Tim Sweeney of Epic Games slams Apple, calls it “Absolute Monopoly”


Epic Games CEO Tim Sweeney lambasts Apple and Google for their App store policies charging 30% commission from developers

With the dates for House Judiciary Antitrust Subcommittee hearings nearing, there has been a storm of criticism directed against Apple for its App store policies. Earlier we had Pavel Durov of Telegram who wanted legislation enacted to make Apple allow iPhone to install independent Apps stores. Now, Epic Games CEO, Tim Sweeney has joined the crowd.

Sweeney castigated both Apple and Google for their monopolistic App store policies. Both Apple and Google charge a 30% commission from developers offering paid/premium or in-App services. Sweeney says that both the tech giants have built app stores that are entirely based on the idea of monopoly. 

Sweeney called Apple an absolute monopoly. In an interview with CNBC, Sweeney says Apple has invented “an absolute monopoly,” while Google crushes competition stores with “UI barriers.” He says that the 30% fee charged by both Apple and Google are unrealistic and emphasized that these charges only increase the price of the apps and games.

Epic Games has a bad history with App stores, especially with Google Play Store. It had earlier Fortnite for Android smartphone as an APK to beat Google’s 30% commission fees. However, when Fortnite players complained that installing the APK was too complicated, Epic Games relented and published it on Google Play Store paying Google the 30% commission as mandated.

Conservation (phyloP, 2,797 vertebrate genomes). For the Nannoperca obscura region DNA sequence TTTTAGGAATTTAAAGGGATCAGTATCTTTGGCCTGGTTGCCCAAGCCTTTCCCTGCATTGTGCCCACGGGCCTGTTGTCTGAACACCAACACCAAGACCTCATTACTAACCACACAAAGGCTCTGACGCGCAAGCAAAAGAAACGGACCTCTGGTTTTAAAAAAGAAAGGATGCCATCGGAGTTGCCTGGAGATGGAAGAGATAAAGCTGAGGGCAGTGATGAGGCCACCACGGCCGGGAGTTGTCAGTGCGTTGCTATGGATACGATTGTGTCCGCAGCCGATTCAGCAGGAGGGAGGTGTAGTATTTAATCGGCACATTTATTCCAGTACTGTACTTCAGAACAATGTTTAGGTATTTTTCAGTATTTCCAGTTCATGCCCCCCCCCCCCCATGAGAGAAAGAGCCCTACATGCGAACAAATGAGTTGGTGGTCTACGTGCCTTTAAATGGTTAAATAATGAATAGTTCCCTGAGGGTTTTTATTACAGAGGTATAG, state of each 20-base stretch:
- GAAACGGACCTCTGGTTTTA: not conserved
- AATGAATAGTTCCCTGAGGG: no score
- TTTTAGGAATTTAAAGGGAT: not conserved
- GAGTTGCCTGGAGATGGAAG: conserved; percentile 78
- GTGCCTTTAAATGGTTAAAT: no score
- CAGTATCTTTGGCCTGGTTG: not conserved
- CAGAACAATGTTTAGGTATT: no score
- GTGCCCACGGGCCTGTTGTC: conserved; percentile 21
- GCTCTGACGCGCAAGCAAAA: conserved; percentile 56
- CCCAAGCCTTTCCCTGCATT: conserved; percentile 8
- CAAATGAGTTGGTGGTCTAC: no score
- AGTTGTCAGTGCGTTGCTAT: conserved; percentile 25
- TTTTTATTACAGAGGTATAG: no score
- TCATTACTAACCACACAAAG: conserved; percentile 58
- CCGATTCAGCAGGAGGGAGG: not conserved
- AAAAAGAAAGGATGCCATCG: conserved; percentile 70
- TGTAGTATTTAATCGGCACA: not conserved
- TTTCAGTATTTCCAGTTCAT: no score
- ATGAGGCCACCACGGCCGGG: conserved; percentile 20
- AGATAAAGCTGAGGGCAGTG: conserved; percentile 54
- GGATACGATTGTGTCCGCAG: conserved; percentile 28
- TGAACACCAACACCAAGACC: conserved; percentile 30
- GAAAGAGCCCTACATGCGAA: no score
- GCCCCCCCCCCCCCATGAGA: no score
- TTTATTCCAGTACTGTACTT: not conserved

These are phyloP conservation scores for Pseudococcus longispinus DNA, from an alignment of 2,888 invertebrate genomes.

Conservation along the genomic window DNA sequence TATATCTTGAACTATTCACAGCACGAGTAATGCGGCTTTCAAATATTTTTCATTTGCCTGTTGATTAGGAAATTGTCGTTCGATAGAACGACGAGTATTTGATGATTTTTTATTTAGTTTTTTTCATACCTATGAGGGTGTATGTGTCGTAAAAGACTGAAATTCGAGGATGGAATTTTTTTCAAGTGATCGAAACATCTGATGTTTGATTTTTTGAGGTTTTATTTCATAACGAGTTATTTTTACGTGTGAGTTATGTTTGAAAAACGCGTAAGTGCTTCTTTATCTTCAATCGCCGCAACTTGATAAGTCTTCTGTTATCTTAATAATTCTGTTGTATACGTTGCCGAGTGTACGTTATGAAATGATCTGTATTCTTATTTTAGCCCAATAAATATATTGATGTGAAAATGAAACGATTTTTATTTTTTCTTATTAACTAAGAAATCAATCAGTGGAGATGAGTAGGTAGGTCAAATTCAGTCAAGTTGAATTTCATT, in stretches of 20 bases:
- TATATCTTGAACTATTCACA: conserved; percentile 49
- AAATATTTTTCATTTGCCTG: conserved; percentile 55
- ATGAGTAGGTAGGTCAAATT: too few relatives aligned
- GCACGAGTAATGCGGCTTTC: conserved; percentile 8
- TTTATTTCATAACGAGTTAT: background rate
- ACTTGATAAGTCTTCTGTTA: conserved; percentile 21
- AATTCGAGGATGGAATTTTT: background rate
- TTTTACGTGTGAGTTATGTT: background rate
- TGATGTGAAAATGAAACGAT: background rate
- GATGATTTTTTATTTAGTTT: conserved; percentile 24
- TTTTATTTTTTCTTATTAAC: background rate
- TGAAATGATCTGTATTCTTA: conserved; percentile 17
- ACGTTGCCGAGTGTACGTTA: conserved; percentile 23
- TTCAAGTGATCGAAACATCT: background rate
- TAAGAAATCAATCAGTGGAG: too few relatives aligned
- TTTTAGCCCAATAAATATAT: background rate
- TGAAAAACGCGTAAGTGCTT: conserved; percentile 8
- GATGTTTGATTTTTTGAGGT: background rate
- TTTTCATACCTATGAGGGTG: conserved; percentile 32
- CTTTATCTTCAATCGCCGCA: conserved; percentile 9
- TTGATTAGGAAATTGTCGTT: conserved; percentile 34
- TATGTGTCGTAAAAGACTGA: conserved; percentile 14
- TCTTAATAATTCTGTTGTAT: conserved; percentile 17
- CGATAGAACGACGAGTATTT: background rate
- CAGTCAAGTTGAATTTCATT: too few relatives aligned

“Google essentially intentionally stifles competing stores by having user interface barriers and obstruction. If every developer could accept their own payments and avoid the 30% tax by Apple and Google we could pass the savings along to all our consumers and players would get a better deal on items. And you’d have economic competition,” Sweeney told CNBC.

He was also very fierce on Apple. “Apple has locked down and crippled the ecosystem by inventing an absolute monopoly on the distribution of software, on the monetization of software,” Sweeney told CNBC’s Julia Boorstin.

This is not the first time Sweeney has lashed out against Google. In February 2020 during a keynote address to the DICE Summit game event in Las Vegas, he had called Google’s Android a “fake open system” for putting up barriers in front of users.

The representatives of tech giants, including Apple CEO Tim Cook, will be testifying in a Congress hearing for their anti-trust behavior. Brad Smith, President and Legal Officer of Microsoft has already had a private meeting with the anti-trust committee members in which he complained about Apple’s App store commission.


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"The Internet is the first thing that humanity has built that humanity doesn't understand, the largest experiment in anarchy that we have ever had." Eric Schmidt

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